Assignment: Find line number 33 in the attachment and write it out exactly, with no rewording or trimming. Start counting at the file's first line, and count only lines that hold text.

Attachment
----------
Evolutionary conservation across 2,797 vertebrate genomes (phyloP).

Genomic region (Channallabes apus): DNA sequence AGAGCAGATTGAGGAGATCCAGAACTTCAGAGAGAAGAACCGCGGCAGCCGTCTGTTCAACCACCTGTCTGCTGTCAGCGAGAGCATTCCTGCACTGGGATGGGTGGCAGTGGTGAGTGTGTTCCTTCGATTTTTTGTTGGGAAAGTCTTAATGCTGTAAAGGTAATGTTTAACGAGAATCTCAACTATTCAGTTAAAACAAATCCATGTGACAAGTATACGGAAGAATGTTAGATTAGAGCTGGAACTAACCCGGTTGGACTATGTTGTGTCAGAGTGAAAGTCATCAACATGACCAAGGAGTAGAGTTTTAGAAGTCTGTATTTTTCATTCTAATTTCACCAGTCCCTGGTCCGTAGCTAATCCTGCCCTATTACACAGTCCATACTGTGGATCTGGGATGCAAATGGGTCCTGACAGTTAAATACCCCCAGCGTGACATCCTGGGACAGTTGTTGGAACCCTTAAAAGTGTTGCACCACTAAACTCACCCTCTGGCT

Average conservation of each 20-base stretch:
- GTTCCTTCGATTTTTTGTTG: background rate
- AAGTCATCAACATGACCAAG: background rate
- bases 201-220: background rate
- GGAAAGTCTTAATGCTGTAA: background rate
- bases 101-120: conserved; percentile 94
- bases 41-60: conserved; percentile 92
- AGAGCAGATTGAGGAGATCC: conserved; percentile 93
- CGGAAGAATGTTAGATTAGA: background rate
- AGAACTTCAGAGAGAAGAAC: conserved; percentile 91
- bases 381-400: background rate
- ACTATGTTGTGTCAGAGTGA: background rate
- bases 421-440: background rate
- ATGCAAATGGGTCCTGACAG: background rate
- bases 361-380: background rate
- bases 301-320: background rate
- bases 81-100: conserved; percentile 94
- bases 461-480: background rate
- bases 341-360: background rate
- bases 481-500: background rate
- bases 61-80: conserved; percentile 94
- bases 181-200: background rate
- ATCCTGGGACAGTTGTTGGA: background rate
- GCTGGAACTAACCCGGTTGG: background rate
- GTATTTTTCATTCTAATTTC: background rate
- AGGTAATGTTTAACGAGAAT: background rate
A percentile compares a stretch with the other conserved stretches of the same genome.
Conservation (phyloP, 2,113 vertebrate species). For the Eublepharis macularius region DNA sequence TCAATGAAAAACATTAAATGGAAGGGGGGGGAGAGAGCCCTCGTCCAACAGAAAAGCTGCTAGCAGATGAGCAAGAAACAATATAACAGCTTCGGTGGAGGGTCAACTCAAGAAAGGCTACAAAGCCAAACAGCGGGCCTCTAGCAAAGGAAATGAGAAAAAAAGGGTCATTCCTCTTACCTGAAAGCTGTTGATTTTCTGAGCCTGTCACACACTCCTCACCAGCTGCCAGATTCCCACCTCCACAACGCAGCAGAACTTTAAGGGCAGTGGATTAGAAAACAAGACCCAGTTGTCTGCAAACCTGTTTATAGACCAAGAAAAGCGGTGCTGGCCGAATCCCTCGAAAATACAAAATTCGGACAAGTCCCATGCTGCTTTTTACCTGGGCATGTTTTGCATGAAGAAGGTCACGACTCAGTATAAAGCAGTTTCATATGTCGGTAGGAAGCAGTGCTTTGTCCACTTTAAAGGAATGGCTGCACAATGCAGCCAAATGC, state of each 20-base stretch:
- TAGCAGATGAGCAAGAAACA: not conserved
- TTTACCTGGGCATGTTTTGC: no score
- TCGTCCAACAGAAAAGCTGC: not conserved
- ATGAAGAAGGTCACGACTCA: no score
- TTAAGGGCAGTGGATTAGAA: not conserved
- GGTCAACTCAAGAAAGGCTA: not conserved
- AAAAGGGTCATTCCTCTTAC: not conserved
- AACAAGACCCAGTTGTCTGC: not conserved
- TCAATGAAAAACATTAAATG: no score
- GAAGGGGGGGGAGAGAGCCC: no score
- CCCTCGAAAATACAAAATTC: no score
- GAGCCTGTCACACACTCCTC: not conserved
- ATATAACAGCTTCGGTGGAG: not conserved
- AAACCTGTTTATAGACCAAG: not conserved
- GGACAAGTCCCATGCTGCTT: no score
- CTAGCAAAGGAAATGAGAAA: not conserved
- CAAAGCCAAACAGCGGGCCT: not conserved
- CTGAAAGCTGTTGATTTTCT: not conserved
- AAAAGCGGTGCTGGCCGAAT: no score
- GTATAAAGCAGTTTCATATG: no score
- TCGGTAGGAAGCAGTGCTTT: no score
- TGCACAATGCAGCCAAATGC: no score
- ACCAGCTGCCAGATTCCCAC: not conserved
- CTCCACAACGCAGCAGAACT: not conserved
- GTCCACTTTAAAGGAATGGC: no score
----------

- TCGTCCAACAGAAAAGCTGC: not conserved